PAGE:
I'll address the question in the title: how to get into actually designing an entire aircraft. Not every component, but making the major, visible decisions.
Such jobs do exist, but they aren't easy to get. Design is an iterative process that goes continuously more in-depth on every step. It begins with a requirements document, which are responded to with design proposals, which then get elaborated on for at least 3 steps - conceptual, preliminary, and detail design. Each step takes more than 10x the number of people than the previous.
To design the entire aircraft, or at least a large part of it, you want to be in that select 1% involved in conceptual design. For that, the primary degree to get is specifically Aerospace Engineering. Anything else, more specific, is too likely to pigeonhole you into one of the departments that do detail design work. For general design, where you'll be selecting the planform and the engines, you need breadth of knowledge more than you need depth.
Let's look at three ways to do it:
- Big industry. Seems obvious, as you'll get hired right out of college, but the hard part is getting the right job. New engineers start in detail design, and most engineers stay there. For each person making major decisions, big aerospace needs 100 rank-and-file engineers that just make the 3D models and fill out the part lists.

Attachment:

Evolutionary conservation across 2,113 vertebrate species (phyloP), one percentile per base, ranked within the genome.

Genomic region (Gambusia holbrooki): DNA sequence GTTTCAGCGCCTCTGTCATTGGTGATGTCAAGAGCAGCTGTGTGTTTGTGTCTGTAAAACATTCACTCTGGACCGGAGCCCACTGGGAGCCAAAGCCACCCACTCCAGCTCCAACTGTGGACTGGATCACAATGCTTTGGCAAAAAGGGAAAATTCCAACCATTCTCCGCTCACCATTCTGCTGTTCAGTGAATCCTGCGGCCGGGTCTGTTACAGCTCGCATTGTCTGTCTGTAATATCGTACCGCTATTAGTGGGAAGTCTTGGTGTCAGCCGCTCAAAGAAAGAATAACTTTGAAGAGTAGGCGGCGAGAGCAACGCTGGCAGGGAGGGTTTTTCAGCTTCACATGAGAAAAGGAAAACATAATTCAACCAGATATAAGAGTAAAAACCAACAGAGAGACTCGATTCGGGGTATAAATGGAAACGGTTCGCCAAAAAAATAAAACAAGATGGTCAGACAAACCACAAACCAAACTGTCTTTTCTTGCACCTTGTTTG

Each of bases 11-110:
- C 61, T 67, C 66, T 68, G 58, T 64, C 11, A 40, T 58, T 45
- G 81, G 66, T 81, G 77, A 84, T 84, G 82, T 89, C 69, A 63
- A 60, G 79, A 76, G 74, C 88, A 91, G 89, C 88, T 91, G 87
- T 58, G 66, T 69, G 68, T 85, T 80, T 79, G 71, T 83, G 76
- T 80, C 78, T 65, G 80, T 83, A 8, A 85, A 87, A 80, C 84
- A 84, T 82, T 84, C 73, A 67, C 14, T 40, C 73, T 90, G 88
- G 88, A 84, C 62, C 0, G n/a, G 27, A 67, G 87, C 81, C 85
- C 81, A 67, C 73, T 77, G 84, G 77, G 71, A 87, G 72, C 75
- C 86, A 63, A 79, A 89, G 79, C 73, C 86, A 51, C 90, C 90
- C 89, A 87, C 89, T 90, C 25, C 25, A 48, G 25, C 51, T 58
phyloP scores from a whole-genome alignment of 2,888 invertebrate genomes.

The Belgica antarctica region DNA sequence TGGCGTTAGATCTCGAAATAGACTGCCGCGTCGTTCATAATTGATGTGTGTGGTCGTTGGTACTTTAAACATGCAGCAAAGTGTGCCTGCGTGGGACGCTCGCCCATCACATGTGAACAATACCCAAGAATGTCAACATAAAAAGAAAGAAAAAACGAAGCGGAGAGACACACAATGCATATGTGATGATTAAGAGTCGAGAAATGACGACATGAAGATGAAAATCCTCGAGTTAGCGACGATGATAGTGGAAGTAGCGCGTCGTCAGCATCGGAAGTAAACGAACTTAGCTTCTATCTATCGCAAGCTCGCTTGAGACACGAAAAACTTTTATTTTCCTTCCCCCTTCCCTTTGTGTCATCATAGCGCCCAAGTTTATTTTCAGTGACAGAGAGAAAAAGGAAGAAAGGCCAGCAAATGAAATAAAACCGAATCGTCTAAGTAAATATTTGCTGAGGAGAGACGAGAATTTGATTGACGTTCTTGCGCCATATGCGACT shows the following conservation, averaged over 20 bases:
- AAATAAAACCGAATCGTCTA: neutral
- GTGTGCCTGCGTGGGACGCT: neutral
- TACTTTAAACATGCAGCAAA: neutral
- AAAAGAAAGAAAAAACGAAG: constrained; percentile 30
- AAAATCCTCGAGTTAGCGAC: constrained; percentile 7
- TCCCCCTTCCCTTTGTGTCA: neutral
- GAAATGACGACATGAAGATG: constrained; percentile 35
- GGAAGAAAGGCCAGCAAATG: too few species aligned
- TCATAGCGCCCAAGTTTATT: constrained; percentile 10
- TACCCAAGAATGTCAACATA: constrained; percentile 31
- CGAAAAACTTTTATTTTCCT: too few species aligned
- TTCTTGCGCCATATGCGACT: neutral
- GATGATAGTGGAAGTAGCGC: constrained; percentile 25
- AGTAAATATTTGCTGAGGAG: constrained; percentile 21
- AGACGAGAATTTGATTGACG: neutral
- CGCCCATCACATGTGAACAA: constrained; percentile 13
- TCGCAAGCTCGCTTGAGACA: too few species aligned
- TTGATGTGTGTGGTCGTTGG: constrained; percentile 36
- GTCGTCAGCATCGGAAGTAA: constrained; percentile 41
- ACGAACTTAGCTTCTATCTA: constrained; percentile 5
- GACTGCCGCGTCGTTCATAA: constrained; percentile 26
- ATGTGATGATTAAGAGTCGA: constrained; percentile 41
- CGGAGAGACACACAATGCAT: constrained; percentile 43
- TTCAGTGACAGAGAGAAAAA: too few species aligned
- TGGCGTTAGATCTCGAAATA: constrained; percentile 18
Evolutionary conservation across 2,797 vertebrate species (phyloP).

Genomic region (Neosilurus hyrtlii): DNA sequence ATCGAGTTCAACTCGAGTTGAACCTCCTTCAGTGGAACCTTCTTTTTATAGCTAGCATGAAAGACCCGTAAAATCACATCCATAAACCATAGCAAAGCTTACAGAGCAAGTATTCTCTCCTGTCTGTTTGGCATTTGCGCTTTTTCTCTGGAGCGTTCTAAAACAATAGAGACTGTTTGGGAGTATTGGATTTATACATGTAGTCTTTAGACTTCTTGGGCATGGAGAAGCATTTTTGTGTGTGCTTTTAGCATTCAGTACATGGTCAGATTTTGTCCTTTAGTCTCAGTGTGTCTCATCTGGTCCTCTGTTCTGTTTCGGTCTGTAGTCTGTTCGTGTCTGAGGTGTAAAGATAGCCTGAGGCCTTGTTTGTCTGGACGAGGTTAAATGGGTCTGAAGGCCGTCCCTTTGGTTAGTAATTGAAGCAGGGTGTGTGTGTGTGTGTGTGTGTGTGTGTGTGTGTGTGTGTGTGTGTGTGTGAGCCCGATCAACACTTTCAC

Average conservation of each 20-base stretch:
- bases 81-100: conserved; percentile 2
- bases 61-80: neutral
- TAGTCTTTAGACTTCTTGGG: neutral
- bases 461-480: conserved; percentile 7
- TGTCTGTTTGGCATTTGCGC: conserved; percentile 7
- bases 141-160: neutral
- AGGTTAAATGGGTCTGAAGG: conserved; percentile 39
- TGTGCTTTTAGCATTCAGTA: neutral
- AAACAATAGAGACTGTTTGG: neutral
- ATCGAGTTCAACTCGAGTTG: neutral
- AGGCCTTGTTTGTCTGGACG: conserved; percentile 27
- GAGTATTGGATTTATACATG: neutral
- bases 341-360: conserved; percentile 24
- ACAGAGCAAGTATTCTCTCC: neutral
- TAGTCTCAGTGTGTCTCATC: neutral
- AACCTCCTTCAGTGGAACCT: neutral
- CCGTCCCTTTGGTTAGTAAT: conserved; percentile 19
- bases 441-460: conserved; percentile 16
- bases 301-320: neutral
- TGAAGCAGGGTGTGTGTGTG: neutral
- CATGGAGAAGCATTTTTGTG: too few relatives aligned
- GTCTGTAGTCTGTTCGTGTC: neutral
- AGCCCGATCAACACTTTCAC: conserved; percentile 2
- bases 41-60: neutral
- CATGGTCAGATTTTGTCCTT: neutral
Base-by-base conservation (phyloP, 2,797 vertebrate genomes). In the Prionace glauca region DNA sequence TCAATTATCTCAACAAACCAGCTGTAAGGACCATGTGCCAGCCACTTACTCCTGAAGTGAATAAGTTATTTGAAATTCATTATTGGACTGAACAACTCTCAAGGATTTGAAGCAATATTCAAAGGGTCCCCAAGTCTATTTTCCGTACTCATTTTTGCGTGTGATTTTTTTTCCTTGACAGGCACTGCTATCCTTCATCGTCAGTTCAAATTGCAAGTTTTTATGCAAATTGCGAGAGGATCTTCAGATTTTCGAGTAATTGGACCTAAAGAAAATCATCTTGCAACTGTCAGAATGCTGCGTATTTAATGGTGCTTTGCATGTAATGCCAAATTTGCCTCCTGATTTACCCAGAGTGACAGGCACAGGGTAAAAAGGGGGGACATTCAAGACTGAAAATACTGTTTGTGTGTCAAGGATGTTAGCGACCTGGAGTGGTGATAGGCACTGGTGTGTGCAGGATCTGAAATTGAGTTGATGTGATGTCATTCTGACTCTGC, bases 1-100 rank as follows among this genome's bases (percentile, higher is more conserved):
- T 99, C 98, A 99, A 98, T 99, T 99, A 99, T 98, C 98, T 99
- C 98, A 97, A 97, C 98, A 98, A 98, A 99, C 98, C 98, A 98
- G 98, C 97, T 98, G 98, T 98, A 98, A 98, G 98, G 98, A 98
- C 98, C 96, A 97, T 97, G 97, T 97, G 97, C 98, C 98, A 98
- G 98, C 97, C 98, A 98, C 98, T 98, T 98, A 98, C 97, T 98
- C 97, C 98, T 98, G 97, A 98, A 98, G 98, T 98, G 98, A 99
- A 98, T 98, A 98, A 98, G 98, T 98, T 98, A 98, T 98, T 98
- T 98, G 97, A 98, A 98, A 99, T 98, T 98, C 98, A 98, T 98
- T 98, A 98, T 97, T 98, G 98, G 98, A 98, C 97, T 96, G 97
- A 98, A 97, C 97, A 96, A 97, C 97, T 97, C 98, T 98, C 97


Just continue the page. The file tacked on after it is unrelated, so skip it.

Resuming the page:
Working your way up through promotions and lateral moves may work, but runs the added risk of getting detached from the technical work. You'll have to make yourself extremely visible, inside and outside your company, specifically showing your interest and ability to create or develop design concepts.
Most if not all large aerospace companies have a "Skunk works"-like unit, which among other things plays around with pie-in-the-sky projects. That's your goal, you have to get in. That takes reputation, and gaining it while doing your basic duties is comparable to doing a full-time job and a Ph.D. at once - in fact, one approach is to do just that. You'll have next to no free time, but I know people who have achieved this. This is a difficult approach with a slim chance of success, but the upside is that you'll be financially secure in any case; at worst you might be bored.
- Startups. Starting out in as the smallest companies that still design and build aircraft is a more sure way to get to design at least something. It can be a startup that's playing with ultralights, electrics, or just unusual ideas. Such companies avoid or outsource low-level work, defer the painful weight-cutting phase, and focus on the broad strokes.
That will get you to work in a very small design team, building airplanes just as you're designing them, and possibly even flying them. To join a company like that, piloting skills can be more important than an advanced degree, and experience with homebuilts can just win them over - they're looking for enthusiasts, not 9-to-5'ers.
This path is less selective than the other two, but you better have a good plan for supporting yourself, as flight school and homebuilts will be big out-of-pocket expenses, especially if taken while in college (you want to start early, after all). In other words, it's risky. But "full-stack" design experience in a small company can then get you into conceptual design roles in progressively larger companies. Eventually you might end up leading a large project, or even running your own company - startups prepare you for that better than office work does.